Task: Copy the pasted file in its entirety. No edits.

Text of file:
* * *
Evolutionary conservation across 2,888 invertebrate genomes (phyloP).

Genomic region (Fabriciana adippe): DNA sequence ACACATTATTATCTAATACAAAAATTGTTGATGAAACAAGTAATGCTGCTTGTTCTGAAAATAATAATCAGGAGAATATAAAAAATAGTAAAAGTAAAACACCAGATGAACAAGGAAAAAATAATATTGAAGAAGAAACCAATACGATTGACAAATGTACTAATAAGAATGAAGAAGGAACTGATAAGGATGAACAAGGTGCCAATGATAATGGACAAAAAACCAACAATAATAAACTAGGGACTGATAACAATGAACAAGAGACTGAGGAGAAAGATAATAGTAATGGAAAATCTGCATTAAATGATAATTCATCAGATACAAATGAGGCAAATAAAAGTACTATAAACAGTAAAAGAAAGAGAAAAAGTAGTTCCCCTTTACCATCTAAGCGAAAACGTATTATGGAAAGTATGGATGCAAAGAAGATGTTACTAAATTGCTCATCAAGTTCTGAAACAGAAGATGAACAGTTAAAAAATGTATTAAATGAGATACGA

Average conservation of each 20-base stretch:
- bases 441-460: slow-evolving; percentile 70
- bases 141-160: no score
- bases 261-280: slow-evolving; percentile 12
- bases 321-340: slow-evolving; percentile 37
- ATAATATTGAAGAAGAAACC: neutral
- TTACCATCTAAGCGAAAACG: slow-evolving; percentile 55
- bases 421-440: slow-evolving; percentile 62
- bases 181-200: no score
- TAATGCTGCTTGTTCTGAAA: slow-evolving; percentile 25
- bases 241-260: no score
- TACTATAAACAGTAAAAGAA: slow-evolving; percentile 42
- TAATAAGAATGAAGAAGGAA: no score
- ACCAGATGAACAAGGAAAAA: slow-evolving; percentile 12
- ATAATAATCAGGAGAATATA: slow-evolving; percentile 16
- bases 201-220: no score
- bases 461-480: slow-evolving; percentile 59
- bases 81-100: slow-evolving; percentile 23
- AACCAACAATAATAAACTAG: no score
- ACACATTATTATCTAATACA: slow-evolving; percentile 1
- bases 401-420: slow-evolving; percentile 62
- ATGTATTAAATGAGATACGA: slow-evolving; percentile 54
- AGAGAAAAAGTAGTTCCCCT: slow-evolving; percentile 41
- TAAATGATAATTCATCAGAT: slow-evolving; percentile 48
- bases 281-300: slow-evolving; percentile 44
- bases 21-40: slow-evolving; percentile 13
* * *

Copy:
Evolutionary conservation across 2,888 invertebrate genomes (phyloP).

Genomic region (Fabriciana adippe): DNA sequence ACACATTATTATCTAATACAAAAATTGTTGATGAAACAAGTAATGCTGCTTGTTCTGAAAATAATAATCAGGAGAATATAAAAAATAGTAAAAGTAAAACACCAGATGAACAAGGAAAAAATAATATTGAAGAAGAAACCAATACGATTGACAAATGTACTAATAAGAATGAAGAAGGAACTGATAAGGATGAACAAGGTGCCAATGATAATGGACAAAAAACCAACAATAATAAACTAGGGACTGATAACAATGAACAAGAGACTGAGGAGAAAGATAATAGTAATGGAAAATCTGCATTAAATGATAATTCATCAGATACAAATGAGGCAAATAAAAGTACTATAAACAGTAAAAGAAAGAGAAAAAGTAGTTCCCCTTTACCATCTAAGCGAAAACGTATTATGGAAAGTATGGATGCAAAGAAGATGTTACTAAATTGCTCATCAAGTTCTGAAACAGAAGATGAACAGTTAAAAAATGTATTAAATGAGATACGA

Average conservation of each 20-base stretch:
- bases 441-460: slow-evolving; percentile 70
- bases 141-160: no score
- bases 261-280: slow-evolving; percentile 12
- bases 321-340: slow-evolving; percentile 37
- ATAATATTGAAGAAGAAACC: neutral
- TTACCATCTAAGCGAAAACG: slow-evolving; percentile 55
- bases 421-440: slow-evolving; percentile 62
- bases 181-200: no score
- TAATGCTGCTTGTTCTGAAA: slow-evolving; percentile 25
- bases 241-260: no score
- TACTATAAACAGTAAAAGAA: slow-evolving; percentile 42
- TAATAAGAATGAAGAAGGAA: no score
- ACCAGATGAACAAGGAAAAA: slow-evolving; percentile 12
- ATAATAATCAGGAGAATATA: slow-evolving; percentile 16
- bases 201-220: no score
- bases 461-480: slow-evolving; percentile 59
- bases 81-100: slow-evolving; percentile 23
- AACCAACAATAATAAACTAG: no score
- ACACATTATTATCTAATACA: slow-evolving; percentile 1
- bases 401-420: slow-evolving; percentile 62
- ATGTATTAAATGAGATACGA: slow-evolving; percentile 54
- AGAGAAAAAGTAGTTCCCCT: slow-evolving; percentile 41
- TAAATGATAATTCATCAGAT: slow-evolving; percentile 48
- bases 281-300: slow-evolving; percentile 44
- bases 21-40: slow-evolving; percentile 13